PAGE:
It's well-known in the tech industry that breaking into China is no easy feat.
NB This is a guest article by Alistair Hann, chief technology officer for Skyscanner.
Many companies have tried and failed to crack the Chinese market, attempting to impose their global product onto a market which has its own distinct consumer trends.
Tech products that have succeeded in China tend to be all-encompassing tools, meeting the needs of users by providing highly pragmatic services and information all housed within one application or site, and, ideally, in a package that conveniently fits the small screen.
Pragmatism and increased functionality
Speed and efficiency are the order of the day in the Chinese market, but the need to apply an innovative rather than copy-cat mentality is imperative - particularly in the tech space.
Wherever you look in this fascinating country, someone has come up with an ingenious ‘hack’ to solve a problem or answer users’ needs, but not necessarily by applying a Western equivalent.
Some in the West are guilty of labelling Chinese businesses by their Western counterparts. For example Tujia is often described as ‘China’s answer to Airbnb’, or WeChat as ‘WhatsApp but with stickers’.
While similarities can surely be drawn, comparing these businesses like-for-like doesn’t take account of the intricacies and wider functionality that Chinese tech products often offer their users.
Tech businesses who have been able to ‘break’ the difficult Chinese market are those that are able to adapt and innovate to it, taking the service they offer elsewhere and tailoring it with extra functionality to fit the Chinese consumer.
By way of example, Tujia lets out a spare apartment or holiday property. But it offers much more than that too; it’s an online-to-offline service, with local teams cleaning the property, handing over keys and taking out the rubbish at the end of the customer’s stay.
These sort of services, which in the West might be considered ‘added extras’, are instead very necessary in China. In a market of endless variety and options, consumers have higher service expectations.
Similarly, describing WeChat as China’s WhatsApp again glosses over many subtleties. WeChat’s payment functionality lets users store money with more than 7% interest and spend it all within one convenient platform.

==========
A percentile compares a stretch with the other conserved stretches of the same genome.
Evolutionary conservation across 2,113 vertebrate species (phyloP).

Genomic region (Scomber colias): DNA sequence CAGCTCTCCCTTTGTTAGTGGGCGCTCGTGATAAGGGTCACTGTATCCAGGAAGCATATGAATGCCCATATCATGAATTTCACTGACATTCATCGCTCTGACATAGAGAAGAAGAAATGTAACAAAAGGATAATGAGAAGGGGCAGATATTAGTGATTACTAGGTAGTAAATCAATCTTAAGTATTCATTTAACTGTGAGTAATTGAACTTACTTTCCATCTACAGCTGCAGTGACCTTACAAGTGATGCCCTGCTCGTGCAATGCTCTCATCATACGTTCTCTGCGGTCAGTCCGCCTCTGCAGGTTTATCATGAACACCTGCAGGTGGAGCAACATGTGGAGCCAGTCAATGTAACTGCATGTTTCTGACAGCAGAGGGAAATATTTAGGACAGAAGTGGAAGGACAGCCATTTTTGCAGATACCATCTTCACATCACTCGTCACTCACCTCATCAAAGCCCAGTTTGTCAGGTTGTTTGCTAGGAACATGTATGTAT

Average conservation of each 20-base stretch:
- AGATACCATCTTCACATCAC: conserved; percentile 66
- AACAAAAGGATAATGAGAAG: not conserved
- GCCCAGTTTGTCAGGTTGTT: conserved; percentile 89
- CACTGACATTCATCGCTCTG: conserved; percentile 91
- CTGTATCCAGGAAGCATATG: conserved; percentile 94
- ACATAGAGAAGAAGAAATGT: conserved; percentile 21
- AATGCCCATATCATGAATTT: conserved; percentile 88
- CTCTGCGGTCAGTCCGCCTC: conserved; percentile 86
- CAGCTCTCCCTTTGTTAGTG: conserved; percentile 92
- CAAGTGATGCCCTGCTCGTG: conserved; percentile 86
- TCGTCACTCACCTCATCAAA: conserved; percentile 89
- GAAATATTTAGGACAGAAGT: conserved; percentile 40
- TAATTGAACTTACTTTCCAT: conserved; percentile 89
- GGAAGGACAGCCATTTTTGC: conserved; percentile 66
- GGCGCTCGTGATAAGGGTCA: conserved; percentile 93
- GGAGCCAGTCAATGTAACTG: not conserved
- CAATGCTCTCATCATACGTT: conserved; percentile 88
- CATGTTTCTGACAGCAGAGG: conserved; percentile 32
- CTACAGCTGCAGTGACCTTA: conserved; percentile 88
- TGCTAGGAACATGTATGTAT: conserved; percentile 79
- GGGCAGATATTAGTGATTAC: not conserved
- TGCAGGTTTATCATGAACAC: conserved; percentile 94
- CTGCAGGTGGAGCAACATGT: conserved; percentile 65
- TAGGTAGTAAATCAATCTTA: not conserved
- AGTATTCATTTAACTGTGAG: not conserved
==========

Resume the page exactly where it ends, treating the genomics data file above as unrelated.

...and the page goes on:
Part of its reasoning is that it want to compete with Alibaba Group's AliPay’s which pays 5–6% interest. But both compare favourably with the 0.35% rates typical on Chinese current accounts.
Skyscanner had to adapt its product to fit the market. In 2014, it launched Tianxun.com, its Chinese site.
Tianxun’s users are offered several Chinese market-specific tools, such as varied payment methods; when users are booking and paying for travel they have the option of a QR code log in, which, when scanned, verifies payment methods with a single click.
The Tianxun app also houses a variety of verticals including flights, hotels, car hire, package tours and attraction Tickets) all available to compare and book through one platform.
Concurrently, Skyscanner for Business – the B2B arm of Skyscanner - is also gaining traction in the Chinese market - through recent partnerships with Chinese based tech company Sungy Mobile and their downloadable ‘Go Launcher’ app, and Chinese e-commerce site VIPShop, powering their VIP Travelapp.
Big market, small screens
With the Chinese consumer so drawn to products which provide a breadth of service, the Chinese market provides a plethora of opportunity for Western business to make in-roads. But those looking to do so must be prepared to adapt, innovate and be cognisant of the needs of the Chinese consumer – particularly taking heed of the consumer preference for multi-functional tools in mobile or small-screen formats.
NB This is a guest article by Alistair Hann, chief technology officer for Skyscanner. It appears here as part of Tnooz's sponsored content initiative.
NB2Image by Shutterstock